Today we have a loosely coupled doubleheader for you. In the news this morning Bon Secours, a Richmond Virginia healthcare system exposed 655,000 patient records from Virginia, South Carolina and Kentucky to the internet from its Epic EHR system. Read all about it
. According to a press release from Bon Secours:
"...R-C Healthcare Management, a company doing work for Bon Secours, inadvertently left files containing patient information accessible on the internet while attempting to adjust their network settings from April 18th to April 21st."
We here at Sentia (Ok I represent Sentia) (am)are a little confused. Why are there files laying around on some disk or disk array to expose to the internet? A database has two files and you can't get to them because they are locked by the database engine and you can't even copy them while they are in use. If your EHR is designed correctly, or at all, you can't expose this to the internet. Epic is one of two huge companies who vend EMR/EHR systems. Clearly they are doing something wrong.
In related news, the other huge EMR/EHR vendor, Cerner, just allowed its CEO, Neal Patterson, to cash in his stock options for a net $26,900,000
($26.9 million). Patterson has led Cerner since 1995 when they began with 1095 employees. Today they employ more than 22,200 world wide. Patterson still holds options to buy 1,138,000 more Cerner shares at $3.70 apiece. The stock closed Friday at $66.45. If we do the math, that means that this guy stands to make another $71,000,000 in addition to his salary.
Here are a couple of problems: as a software vendor, you don't need people. Sure, you have to have developers, and you have to have a support team to reset passwords, but 22,200 people???
We have one guy that does bug fixes, support, administration and biling. WE call him the "Maytag Repairman" because outside of clicking the "Go" button to send out bills, he literally doesn't do anything. Everything is automated. With 22,200 people I could describe the universe and give three examples and NOT lose anyone's data. Second, I don't care if this guy is the second coming AND the worlds greatest developer, he isn't, he isn't worth $100,000,000 plus his salary.
How are these stories related? If there are two big vendors, we have to conclude that they have similar offerings. If they didn't, one would shrivel up and die and the other would flourish. Since this isn't happening the obvious conclusion is that they are, for all intents and purposes the same. If they are the same and Epic just exposed 655,000 patient records to the internet, then Cerner either has or will expose thier patient records to the internet. Just do a search for "Cerner Data Breach" I suggest Bing. Go ahead, I'll wait.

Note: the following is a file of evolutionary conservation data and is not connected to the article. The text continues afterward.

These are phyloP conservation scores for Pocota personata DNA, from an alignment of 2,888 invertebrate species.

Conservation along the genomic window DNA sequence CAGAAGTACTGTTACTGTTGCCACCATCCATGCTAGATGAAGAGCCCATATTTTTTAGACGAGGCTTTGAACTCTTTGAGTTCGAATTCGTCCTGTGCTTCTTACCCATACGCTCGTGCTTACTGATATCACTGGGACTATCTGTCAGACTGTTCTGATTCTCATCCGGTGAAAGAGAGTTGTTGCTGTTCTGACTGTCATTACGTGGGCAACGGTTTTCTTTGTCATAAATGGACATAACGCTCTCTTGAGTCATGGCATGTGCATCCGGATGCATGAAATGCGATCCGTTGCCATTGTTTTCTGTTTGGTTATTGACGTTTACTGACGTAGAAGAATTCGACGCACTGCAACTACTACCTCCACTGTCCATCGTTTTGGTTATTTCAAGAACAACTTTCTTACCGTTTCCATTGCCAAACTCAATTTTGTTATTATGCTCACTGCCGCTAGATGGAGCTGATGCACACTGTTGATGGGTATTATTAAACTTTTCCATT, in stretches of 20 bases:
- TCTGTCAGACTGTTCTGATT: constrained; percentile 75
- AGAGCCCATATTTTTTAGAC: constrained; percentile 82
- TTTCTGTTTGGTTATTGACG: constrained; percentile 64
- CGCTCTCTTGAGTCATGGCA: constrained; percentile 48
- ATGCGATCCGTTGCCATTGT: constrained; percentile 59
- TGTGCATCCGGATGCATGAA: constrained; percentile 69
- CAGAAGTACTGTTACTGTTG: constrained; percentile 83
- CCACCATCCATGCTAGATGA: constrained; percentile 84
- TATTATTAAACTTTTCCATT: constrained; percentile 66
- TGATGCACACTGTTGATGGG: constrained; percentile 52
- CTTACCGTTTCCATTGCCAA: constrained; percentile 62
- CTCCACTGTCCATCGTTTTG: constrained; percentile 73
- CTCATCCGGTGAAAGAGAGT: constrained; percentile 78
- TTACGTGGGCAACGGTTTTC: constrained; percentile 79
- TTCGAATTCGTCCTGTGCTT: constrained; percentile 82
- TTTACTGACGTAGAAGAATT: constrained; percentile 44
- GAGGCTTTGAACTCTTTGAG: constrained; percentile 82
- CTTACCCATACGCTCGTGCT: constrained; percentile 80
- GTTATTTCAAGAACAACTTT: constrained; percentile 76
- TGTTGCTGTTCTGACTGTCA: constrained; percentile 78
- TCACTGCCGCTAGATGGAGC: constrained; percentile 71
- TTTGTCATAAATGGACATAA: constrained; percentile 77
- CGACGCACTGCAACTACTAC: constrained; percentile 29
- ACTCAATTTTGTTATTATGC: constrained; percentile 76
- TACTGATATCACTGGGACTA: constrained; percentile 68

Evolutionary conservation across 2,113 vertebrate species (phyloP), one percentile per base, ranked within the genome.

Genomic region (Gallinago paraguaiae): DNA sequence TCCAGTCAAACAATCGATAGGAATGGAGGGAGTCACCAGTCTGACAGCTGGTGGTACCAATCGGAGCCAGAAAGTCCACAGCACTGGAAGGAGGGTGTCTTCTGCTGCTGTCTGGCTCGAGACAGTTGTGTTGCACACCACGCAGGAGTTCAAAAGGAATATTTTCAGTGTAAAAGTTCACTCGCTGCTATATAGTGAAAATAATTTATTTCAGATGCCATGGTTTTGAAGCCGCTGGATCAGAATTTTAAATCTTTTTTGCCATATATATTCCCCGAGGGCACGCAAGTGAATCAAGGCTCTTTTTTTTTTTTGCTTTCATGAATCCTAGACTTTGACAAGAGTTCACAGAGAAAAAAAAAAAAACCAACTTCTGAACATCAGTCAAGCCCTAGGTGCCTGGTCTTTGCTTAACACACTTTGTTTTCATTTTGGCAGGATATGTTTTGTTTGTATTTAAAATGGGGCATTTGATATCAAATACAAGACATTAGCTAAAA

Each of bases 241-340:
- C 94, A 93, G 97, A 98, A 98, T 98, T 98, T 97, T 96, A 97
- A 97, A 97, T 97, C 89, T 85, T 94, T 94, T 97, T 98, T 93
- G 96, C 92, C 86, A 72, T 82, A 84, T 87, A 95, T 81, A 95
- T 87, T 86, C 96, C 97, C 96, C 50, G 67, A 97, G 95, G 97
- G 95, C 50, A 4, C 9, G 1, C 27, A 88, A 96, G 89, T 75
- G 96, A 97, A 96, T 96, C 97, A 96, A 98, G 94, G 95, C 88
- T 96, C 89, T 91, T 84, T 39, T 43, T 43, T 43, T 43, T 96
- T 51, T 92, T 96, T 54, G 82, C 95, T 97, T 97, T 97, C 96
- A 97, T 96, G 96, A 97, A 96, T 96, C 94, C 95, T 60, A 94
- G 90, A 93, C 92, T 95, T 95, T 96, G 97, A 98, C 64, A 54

So Cerner has data breaches too. The top stories I found were about someone hacking into their data center, not just some hospital out in the world with lax or nonexistent security either. Clearly, obviously, demonstrably we can't trust these huge vendors to secure our data. I don't really want anyone to know I'm getting treated for carbuncles on me bum, but even worse, there is enough information on those servers (think date of birth and social security numbers) to open a credit account in my name and start buying things.
At Sentia, we don't have files laying around and honestly can't figure out why anyone would. All our data (images included) reside in our database, as it should, that has a resting encryption so that even if the database itself is stolen, (it can't be) the hackers couldn't get into it. That isn't even the double security layer. First, all data transfer is done over secure sockets. That means the data is encrypted before being transmitted across the internet. That wasn't enough for us. The NSA can break that encryption, in real time and look for my carbuncles. The second layer is an ever changing Globally Unique IDentifier (GUID) that identifies both the user and the session. This GUID is never transmitted across the internet and is required
to authenticate both the user and the session for each database call. We literally CAN NOT have an Epic style data breach
Meanwhile, these idiots are charging hundreds of millions of dollars per installation and paying idiot CEOs hundreds of millions of dollars when they clearly, obviously and demonstrably do not know what they are doing. And who do you suppose, dear reader is paying for all of this? You are
Here is a simple question: would you rather pay hundreds of millions per installation and tens or hundreds of thousands per month for support and infrastructure, plus hundreds of millions to idiot CEOs (I'm aiming squarely at you Neal Patterson and Judy Faulkner), or would you rather have a secure, well written EMR provided for free
by your insurance company who also charges 1/3 less than your current health insurance provider?
If I were you, dear reader, I would start calling and writing my senators and representatives and the administrators of my local hospital right now and demanding better. Heck, the VA is looking at Cerner and Epic and that installation will cost billions and both have completely failed installations that had to be rolled back to paper records. Sentia will do it better and faster than they can and do it for 1/100th of whatever price they quote
99% discount sounds pretty good, doesn't it? We provide:
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